The CSA still provides for criminal penalties for those aiding and abetting the growing and selling of marijuana. That means that if you invest just $1 in purchasing a share of a public company involved in the medical marijuana space, the Federal government could arrest you. That, to me, makes investing in a public medical marijuana company not a good idea. Yes there are existing public companies involved in medical marijuana. And the minute one of them is successful enough to show up on radar, some hungry and ambitious Federal prosecutor is going to go after them.

In 1998 voters in the District of Columbia approved a medical marijuana law. That law was blocked for 11 years by a Congressional (Barr) amendment to the District's appropriations bill. In July 2009 the US House of Representatives voted to remove the Barr amendment to the District's appropriation's bill.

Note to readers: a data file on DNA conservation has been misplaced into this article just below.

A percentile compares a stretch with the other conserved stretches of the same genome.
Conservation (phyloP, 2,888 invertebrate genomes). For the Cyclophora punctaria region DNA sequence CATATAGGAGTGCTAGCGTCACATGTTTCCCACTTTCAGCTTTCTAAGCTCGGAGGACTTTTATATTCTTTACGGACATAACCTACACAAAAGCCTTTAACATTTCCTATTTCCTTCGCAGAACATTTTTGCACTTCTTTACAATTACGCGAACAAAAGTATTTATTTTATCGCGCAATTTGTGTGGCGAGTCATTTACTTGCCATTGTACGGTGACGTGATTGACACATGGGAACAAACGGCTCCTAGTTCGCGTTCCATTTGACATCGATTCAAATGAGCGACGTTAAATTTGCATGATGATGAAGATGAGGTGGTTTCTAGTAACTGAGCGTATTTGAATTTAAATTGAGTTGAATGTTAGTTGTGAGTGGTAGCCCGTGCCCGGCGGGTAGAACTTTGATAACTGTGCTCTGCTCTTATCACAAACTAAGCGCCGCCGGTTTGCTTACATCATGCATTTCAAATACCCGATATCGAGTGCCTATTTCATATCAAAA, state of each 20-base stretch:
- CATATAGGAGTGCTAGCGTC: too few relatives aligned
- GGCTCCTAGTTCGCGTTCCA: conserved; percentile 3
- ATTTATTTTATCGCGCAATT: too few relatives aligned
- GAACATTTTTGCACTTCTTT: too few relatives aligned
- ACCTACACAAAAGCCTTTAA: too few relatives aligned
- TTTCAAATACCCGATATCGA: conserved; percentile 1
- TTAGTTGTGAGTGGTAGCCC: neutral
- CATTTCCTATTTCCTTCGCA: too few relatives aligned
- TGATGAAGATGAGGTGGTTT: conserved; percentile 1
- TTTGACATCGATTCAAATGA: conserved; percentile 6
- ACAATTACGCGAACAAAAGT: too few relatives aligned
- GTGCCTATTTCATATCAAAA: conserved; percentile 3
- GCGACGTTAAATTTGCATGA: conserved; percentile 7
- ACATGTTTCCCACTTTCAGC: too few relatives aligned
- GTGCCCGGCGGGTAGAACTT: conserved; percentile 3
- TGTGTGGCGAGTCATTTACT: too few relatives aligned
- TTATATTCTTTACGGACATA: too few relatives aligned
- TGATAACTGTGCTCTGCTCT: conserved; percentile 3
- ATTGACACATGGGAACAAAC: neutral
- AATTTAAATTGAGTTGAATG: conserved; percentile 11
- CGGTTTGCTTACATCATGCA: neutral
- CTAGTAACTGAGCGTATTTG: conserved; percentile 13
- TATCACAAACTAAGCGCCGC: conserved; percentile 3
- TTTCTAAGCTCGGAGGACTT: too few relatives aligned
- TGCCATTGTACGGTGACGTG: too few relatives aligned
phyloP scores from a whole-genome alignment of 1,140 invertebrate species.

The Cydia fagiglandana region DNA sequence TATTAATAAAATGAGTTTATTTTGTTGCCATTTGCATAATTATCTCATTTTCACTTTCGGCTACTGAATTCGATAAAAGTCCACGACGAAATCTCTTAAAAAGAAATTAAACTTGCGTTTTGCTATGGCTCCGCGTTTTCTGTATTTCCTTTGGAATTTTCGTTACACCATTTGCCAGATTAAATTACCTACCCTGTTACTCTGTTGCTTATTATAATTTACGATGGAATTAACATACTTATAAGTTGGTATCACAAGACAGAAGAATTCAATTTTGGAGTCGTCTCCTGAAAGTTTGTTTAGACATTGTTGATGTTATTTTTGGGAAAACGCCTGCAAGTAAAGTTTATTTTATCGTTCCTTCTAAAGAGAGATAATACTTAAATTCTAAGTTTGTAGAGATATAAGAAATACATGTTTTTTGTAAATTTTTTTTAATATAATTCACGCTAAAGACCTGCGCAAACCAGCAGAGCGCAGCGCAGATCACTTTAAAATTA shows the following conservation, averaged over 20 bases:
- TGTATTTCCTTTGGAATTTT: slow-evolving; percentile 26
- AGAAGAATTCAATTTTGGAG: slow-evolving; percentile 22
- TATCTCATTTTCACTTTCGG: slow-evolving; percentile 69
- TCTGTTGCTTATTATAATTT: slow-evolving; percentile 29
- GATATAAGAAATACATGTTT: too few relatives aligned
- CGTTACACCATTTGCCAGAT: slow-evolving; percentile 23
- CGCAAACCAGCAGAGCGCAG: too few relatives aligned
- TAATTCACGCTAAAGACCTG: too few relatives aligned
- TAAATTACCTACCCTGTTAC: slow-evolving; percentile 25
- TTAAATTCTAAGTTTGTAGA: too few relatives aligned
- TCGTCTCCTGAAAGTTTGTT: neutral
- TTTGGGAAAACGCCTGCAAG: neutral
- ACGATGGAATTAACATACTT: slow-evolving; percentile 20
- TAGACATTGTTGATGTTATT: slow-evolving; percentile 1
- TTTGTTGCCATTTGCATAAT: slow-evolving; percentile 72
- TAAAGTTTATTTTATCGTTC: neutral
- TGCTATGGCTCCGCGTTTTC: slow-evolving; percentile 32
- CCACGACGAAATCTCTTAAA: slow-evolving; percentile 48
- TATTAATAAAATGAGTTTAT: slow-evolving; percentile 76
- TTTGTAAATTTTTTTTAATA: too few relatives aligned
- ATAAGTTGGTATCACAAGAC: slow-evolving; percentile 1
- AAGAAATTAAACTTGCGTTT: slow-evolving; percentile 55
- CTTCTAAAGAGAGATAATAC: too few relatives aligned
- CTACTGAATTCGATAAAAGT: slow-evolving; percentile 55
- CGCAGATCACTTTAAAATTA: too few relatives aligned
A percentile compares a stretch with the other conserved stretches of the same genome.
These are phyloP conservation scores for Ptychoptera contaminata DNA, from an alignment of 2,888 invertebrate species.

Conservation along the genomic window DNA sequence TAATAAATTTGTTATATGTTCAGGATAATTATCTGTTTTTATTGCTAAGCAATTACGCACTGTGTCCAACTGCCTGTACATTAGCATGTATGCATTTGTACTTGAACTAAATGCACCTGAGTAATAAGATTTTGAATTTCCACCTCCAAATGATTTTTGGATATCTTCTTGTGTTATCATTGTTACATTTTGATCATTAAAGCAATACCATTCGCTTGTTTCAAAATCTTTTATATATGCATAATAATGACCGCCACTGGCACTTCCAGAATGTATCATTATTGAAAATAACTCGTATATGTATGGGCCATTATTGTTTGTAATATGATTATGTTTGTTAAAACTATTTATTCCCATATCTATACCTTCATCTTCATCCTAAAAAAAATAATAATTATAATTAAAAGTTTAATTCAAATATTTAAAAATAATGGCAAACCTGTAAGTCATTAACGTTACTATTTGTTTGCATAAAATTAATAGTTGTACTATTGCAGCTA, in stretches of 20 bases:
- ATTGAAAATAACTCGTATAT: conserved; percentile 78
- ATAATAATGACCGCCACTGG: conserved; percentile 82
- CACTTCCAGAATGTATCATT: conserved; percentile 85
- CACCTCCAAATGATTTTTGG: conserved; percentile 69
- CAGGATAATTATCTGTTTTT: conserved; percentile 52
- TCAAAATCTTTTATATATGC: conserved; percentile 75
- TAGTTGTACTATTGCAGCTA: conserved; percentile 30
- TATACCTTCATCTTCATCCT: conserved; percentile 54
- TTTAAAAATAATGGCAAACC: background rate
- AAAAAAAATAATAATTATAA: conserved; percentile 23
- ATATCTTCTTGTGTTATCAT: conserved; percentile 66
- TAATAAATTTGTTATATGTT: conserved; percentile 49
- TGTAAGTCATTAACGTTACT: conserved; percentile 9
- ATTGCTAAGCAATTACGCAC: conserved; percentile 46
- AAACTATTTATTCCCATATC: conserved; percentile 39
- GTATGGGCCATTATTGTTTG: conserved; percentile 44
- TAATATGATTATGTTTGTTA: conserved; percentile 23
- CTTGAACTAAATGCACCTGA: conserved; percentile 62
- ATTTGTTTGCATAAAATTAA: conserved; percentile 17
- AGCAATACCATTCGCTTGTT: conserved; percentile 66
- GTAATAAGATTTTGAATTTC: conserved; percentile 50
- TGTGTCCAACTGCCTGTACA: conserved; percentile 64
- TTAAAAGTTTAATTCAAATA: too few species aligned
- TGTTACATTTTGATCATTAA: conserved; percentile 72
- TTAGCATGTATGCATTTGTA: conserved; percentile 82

By Congress voting to repeal the Barr Amendment, they have effectively voted to disregard the CSA as it relates to growing and selling or aiding and abetting the growing and selling of medical marijuana, at least in Washington, DC and other states that have legalized it.
That's the theory, but the true test will be in court. Someone needs to get arrested and bring this defense up in court and the court has to approve it. And the decision and appeals would have to move their way up through the superior courts. Frankly, I would not count on the current Supreme Court to rule that the repeal of the Barr Amendment by Congress constitutes Congress's intent to nullify CSA as it applies to the sale of marijuana in states that have approved its sale.

Bottom line -- don't invest in a medical marijuana company, even on a small-scale, unless you're OK with the possibility of spending time in a Federal penitentiary.